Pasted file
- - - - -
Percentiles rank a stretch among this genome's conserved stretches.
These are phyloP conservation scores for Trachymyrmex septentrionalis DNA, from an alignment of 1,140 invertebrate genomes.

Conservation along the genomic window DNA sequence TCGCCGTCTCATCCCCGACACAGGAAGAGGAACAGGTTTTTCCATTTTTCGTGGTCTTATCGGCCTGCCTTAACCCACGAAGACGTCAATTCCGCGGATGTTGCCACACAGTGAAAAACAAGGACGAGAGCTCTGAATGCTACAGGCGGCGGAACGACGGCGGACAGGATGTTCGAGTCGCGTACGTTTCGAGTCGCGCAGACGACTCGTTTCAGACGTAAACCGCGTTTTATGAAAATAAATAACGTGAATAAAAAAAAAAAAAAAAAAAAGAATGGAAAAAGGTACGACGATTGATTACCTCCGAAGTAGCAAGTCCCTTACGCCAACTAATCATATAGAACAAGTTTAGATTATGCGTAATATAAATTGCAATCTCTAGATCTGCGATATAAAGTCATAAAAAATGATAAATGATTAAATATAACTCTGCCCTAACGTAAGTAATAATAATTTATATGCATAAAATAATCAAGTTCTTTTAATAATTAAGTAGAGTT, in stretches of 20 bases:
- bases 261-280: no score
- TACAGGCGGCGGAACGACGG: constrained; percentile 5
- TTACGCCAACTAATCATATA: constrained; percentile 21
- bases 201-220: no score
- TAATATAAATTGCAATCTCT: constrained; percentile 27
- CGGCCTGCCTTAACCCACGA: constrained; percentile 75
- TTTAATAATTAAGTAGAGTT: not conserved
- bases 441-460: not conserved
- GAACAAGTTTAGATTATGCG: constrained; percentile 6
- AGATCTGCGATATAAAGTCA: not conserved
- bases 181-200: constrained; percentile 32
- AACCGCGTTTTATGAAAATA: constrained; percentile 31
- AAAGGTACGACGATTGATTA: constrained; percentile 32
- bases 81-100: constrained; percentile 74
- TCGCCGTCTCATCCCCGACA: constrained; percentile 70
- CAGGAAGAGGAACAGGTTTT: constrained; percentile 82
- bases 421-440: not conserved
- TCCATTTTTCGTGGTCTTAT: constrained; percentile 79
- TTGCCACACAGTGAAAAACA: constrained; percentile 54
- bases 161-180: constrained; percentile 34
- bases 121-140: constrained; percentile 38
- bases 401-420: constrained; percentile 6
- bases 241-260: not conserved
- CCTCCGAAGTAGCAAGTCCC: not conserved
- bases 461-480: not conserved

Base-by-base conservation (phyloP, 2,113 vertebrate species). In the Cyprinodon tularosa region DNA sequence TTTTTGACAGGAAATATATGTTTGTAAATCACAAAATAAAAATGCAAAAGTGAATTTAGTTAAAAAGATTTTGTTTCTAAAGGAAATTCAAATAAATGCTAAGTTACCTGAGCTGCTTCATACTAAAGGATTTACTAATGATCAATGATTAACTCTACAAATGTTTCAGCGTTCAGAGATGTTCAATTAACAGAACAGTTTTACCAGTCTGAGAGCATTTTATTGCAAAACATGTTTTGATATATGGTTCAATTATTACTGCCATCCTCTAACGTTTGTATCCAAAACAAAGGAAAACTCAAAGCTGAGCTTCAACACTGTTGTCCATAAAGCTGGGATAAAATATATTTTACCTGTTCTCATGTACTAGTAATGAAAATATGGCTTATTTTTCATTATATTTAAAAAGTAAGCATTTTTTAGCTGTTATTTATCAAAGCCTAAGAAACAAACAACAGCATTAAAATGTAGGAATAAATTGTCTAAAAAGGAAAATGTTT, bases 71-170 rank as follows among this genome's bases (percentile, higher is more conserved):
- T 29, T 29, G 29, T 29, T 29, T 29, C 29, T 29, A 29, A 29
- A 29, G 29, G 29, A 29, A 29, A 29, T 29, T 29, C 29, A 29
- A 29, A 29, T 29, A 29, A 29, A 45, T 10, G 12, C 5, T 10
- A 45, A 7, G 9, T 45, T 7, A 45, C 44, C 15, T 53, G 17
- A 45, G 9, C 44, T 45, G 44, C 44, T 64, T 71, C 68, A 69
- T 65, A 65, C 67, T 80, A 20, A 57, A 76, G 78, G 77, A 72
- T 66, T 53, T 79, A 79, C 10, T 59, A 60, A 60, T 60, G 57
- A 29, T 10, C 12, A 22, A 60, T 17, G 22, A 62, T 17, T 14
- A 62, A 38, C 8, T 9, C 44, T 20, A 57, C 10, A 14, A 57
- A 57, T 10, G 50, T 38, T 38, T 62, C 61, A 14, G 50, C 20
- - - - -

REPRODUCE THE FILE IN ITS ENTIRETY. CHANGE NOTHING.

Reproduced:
Percentiles rank a stretch among this genome's conserved stretches.
These are phyloP conservation scores for Trachymyrmex septentrionalis DNA, from an alignment of 1,140 invertebrate genomes.

Conservation along the genomic window DNA sequence TCGCCGTCTCATCCCCGACACAGGAAGAGGAACAGGTTTTTCCATTTTTCGTGGTCTTATCGGCCTGCCTTAACCCACGAAGACGTCAATTCCGCGGATGTTGCCACACAGTGAAAAACAAGGACGAGAGCTCTGAATGCTACAGGCGGCGGAACGACGGCGGACAGGATGTTCGAGTCGCGTACGTTTCGAGTCGCGCAGACGACTCGTTTCAGACGTAAACCGCGTTTTATGAAAATAAATAACGTGAATAAAAAAAAAAAAAAAAAAAAGAATGGAAAAAGGTACGACGATTGATTACCTCCGAAGTAGCAAGTCCCTTACGCCAACTAATCATATAGAACAAGTTTAGATTATGCGTAATATAAATTGCAATCTCTAGATCTGCGATATAAAGTCATAAAAAATGATAAATGATTAAATATAACTCTGCCCTAACGTAAGTAATAATAATTTATATGCATAAAATAATCAAGTTCTTTTAATAATTAAGTAGAGTT, in stretches of 20 bases:
- bases 261-280: no score
- TACAGGCGGCGGAACGACGG: constrained; percentile 5
- TTACGCCAACTAATCATATA: constrained; percentile 21
- bases 201-220: no score
- TAATATAAATTGCAATCTCT: constrained; percentile 27
- CGGCCTGCCTTAACCCACGA: constrained; percentile 75
- TTTAATAATTAAGTAGAGTT: not conserved
- bases 441-460: not conserved
- GAACAAGTTTAGATTATGCG: constrained; percentile 6
- AGATCTGCGATATAAAGTCA: not conserved
- bases 181-200: constrained; percentile 32
- AACCGCGTTTTATGAAAATA: constrained; percentile 31
- AAAGGTACGACGATTGATTA: constrained; percentile 32
- bases 81-100: constrained; percentile 74
- TCGCCGTCTCATCCCCGACA: constrained; percentile 70
- CAGGAAGAGGAACAGGTTTT: constrained; percentile 82
- bases 421-440: not conserved
- TCCATTTTTCGTGGTCTTAT: constrained; percentile 79
- TTGCCACACAGTGAAAAACA: constrained; percentile 54
- bases 161-180: constrained; percentile 34
- bases 121-140: constrained; percentile 38
- bases 401-420: constrained; percentile 6
- bases 241-260: not conserved
- CCTCCGAAGTAGCAAGTCCC: not conserved
- bases 461-480: not conserved

Base-by-base conservation (phyloP, 2,113 vertebrate species). In the Cyprinodon tularosa region DNA sequence TTTTTGACAGGAAATATATGTTTGTAAATCACAAAATAAAAATGCAAAAGTGAATTTAGTTAAAAAGATTTTGTTTCTAAAGGAAATTCAAATAAATGCTAAGTTACCTGAGCTGCTTCATACTAAAGGATTTACTAATGATCAATGATTAACTCTACAAATGTTTCAGCGTTCAGAGATGTTCAATTAACAGAACAGTTTTACCAGTCTGAGAGCATTTTATTGCAAAACATGTTTTGATATATGGTTCAATTATTACTGCCATCCTCTAACGTTTGTATCCAAAACAAAGGAAAACTCAAAGCTGAGCTTCAACACTGTTGTCCATAAAGCTGGGATAAAATATATTTTACCTGTTCTCATGTACTAGTAATGAAAATATGGCTTATTTTTCATTATATTTAAAAAGTAAGCATTTTTTAGCTGTTATTTATCAAAGCCTAAGAAACAAACAACAGCATTAAAATGTAGGAATAAATTGTCTAAAAAGGAAAATGTTT, bases 71-170 rank as follows among this genome's bases (percentile, higher is more conserved):
- T 29, T 29, G 29, T 29, T 29, T 29, C 29, T 29, A 29, A 29
- A 29, G 29, G 29, A 29, A 29, A 29, T 29, T 29, C 29, A 29
- A 29, A 29, T 29, A 29, A 29, A 45, T 10, G 12, C 5, T 10
- A 45, A 7, G 9, T 45, T 7, A 45, C 44, C 15, T 53, G 17
- A 45, G 9, C 44, T 45, G 44, C 44, T 64, T 71, C 68, A 69
- T 65, A 65, C 67, T 80, A 20, A 57, A 76, G 78, G 77, A 72
- T 66, T 53, T 79, A 79, C 10, T 59, A 60, A 60, T 60, G 57
- A 29, T 10, C 12, A 22, A 60, T 17, G 22, A 62, T 17, T 14
- A 62, A 38, C 8, T 9, C 44, T 20, A 57, C 10, A 14, A 57
- A 57, T 10, G 50, T 38, T 38, T 62, C 61, A 14, G 50, C 20